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Spokane, Washington  Est. May 19, 1883
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Sports >  Outdoors

Washington agency eyes purchase of flanks of Steptoe Butte to save vanishing landscape

Steptoe Butte is photographed on Friday, Oct. 7, 2016, near Colfax, Wash. (Tyler Tjomsland / The Spokesman-Review)
Steptoe Butte is photographed on Friday, Oct. 7, 2016, near Colfax, Wash. (Tyler Tjomsland / The Spokesman-Review)
By Eric Barker The Lewiston Tribune

LEWISTON – Steptoe Butte, the most prominent landmark on the Palouse that is home to one of the largest remaining parcels of native Palouse Prairie, is one step closer to being protected as public property.

The top of the butte is already a Washington state park. Now a 437-acre parcel on the flanks of the butte may be purchased and managed to preserve its natural state by the Washington Department of Natural Resources. The Washington Recreation and Conservation Office recently awarded a $1.2 million grant to the state agency to purchase the land now owned by Kent Bassett of Bellevue, and Ray and Joan Folwell of Pullman.

Bassett and his late wife, Elaine, teamed up with the Folwells to purchase the property at auction in 2016. Since the purchase, the couples have advocated selling to a state agency that could properly manage the land to preserve its ecological and botanical values.

“The biological value is truly worth preserving,” Bassett said.

Bassett recently accompanied a team of botanists from Brigham Young University on a collecting trip to the property. He said their enthusiasm and wonder at the diversity of plant and insect species thriving in the undisturbed land was infectious.

“It remains a great site for people interested in such things,” he said.

“It was very evident that in their opinion it’s just a magical place.

There is hardly any of this stuff left anywhere.”

Native prairie once blanketed the Palouse region, but it has largely been plowed under during the past 150 years and converted to agricultural land. Only a few scattered and small parcels remains. The property on Steptoe Butte is one of the largest and most ecologically intact.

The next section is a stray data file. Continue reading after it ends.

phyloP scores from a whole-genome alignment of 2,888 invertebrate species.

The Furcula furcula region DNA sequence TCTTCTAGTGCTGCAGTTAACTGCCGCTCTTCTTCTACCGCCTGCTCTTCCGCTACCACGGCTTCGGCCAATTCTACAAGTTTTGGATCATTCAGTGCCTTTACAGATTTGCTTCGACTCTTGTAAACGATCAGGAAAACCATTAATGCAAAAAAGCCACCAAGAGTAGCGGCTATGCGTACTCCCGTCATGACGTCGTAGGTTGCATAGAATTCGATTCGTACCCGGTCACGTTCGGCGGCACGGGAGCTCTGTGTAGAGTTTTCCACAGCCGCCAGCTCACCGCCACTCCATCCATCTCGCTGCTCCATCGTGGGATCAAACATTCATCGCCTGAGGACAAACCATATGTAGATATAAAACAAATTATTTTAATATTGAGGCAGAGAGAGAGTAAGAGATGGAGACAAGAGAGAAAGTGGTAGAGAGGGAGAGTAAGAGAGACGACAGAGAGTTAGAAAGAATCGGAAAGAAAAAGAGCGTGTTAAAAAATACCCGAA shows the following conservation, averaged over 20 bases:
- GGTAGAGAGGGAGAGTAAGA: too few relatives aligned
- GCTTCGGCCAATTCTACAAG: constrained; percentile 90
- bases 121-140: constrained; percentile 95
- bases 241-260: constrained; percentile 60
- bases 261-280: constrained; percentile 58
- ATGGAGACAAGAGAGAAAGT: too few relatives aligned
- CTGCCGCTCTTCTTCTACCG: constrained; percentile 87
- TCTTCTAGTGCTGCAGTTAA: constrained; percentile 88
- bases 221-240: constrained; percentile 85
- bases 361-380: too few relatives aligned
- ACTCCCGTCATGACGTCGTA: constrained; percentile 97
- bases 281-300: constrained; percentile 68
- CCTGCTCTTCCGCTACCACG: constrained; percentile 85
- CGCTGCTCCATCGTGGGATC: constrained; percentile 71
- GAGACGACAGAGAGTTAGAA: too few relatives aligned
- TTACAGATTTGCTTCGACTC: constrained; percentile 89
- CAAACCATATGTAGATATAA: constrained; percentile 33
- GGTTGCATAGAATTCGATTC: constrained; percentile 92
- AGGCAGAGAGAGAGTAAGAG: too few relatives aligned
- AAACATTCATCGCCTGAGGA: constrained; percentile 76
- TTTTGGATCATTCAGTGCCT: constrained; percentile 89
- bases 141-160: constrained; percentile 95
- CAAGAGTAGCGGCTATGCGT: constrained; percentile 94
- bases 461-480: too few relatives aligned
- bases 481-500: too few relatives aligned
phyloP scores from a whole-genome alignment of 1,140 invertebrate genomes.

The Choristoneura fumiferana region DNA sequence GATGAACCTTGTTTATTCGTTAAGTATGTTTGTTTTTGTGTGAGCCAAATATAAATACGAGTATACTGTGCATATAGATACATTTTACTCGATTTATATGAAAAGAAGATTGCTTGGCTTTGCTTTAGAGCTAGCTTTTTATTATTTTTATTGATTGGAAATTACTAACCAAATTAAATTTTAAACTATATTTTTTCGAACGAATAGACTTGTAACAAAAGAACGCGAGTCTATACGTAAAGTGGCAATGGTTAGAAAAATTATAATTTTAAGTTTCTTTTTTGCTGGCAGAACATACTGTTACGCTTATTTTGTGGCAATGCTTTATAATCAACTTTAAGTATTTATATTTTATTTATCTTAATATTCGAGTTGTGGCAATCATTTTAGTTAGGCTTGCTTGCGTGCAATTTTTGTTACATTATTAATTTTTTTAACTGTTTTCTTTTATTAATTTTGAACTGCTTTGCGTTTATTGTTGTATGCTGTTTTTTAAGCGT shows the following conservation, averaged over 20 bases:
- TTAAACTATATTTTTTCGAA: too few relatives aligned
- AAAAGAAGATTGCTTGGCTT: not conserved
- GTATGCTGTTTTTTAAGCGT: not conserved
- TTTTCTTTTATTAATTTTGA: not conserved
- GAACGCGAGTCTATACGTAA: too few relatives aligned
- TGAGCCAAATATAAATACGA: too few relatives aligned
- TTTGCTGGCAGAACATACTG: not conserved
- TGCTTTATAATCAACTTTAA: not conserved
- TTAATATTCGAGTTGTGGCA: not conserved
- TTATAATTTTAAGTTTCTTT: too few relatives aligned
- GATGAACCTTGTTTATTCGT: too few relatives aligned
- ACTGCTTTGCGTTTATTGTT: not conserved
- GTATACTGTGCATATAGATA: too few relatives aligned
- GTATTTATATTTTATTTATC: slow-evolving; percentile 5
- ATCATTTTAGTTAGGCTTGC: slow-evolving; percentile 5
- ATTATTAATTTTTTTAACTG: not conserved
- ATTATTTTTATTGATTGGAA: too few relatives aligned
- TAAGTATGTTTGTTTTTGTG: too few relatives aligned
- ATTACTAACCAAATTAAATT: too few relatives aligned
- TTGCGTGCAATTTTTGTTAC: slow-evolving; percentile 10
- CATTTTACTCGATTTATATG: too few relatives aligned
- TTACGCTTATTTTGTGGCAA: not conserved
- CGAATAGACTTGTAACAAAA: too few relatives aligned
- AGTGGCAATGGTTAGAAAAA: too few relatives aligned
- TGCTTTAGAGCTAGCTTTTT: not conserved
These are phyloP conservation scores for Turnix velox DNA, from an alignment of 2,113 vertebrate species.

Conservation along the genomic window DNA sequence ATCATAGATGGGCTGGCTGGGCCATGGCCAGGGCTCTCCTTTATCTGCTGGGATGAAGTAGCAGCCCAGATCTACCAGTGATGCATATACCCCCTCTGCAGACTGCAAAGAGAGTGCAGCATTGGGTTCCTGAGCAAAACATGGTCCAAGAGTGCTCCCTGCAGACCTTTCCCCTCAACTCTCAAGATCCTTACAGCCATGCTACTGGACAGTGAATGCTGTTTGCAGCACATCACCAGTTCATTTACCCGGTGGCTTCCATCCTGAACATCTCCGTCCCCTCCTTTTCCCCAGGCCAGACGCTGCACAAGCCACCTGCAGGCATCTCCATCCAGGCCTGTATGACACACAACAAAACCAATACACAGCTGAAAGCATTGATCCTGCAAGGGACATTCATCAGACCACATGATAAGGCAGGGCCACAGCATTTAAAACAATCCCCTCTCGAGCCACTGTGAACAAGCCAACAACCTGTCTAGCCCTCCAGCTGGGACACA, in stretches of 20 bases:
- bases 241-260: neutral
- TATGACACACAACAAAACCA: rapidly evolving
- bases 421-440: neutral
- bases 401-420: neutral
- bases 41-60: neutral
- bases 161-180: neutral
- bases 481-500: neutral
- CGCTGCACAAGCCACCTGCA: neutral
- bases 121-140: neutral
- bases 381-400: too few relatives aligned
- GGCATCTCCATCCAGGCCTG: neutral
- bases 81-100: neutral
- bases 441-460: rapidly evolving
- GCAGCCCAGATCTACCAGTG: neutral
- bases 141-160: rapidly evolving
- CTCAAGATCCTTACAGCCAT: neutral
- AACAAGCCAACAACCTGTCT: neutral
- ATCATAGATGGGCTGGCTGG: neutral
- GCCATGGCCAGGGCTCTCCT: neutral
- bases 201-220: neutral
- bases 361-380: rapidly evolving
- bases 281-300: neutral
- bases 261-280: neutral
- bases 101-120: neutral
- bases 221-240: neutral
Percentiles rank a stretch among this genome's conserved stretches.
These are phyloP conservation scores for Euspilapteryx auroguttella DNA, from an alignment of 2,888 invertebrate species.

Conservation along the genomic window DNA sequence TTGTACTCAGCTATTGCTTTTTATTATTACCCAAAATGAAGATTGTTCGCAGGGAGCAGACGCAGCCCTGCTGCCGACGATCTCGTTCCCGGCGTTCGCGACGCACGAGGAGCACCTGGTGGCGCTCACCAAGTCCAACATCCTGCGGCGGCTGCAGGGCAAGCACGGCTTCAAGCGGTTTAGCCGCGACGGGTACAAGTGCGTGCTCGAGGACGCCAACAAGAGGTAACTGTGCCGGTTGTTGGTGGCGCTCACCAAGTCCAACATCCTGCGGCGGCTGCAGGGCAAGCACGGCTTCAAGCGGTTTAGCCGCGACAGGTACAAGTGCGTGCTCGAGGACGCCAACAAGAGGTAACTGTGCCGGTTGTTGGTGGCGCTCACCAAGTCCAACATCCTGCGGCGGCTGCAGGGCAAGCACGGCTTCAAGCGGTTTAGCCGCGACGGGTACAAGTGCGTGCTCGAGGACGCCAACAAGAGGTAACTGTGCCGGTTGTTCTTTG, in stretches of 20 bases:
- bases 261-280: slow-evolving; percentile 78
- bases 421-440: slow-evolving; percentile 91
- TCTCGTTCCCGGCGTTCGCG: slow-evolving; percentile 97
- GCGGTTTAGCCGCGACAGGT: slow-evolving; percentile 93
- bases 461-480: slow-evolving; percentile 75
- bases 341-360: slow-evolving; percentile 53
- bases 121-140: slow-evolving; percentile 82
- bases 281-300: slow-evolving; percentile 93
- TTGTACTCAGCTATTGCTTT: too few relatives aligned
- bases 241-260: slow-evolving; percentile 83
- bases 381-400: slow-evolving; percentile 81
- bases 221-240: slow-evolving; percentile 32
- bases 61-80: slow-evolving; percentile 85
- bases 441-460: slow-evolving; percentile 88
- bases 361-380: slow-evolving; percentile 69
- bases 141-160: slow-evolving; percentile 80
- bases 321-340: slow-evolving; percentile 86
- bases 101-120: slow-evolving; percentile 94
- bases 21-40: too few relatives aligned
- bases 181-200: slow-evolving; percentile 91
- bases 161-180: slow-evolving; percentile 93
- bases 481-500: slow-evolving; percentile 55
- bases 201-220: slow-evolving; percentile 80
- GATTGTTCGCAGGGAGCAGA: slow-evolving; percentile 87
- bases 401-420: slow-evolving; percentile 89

Bassett wants to see it remain that way. He and the other owners are waiting for officials from the Department of Natural Resources to complete the public process needed to make a formal offer. That includes completing a contract between the department and the Recreation and Conservation Office formally transferring the money that ultimately came from the Washington state Legislature. The $1.2 million grant is part of $85 million legislators set aside for various recreation and conservation projects across the state.

John Gamon, natural heritage conservation section manager for the natural resources department in Olympia, said the agency will eventually have the land appraised. By law, the state can only offer a fair market price for the property. It must also reach terms that are agreeable to the current owners. Bassett wants the state to come up with an adequate plan to treat and prevent invasive weeds at the site.

Gamon said if the agency acquires the property, it will be managed either as a natural area preserve, a natural resources conservation area or some combination of both. The first is more restrictive, with a focus on research and education. Access is allowed, but activities like hunting are rare. The second would allow more access and be less restrictive, but still have a priority of conserving ecological values.

“We don’t envision making that decision until we have actually acquired the property, assuming we do acquire the property,” he said.

Gamon said the decision-making process will be open to public comment.

Botanist Richard Old of Pullman has been doing a plant inventory on the property and trying to keep out weeds. He is recruiting volunteers to help with weed control. Those interested in helping can contact him at

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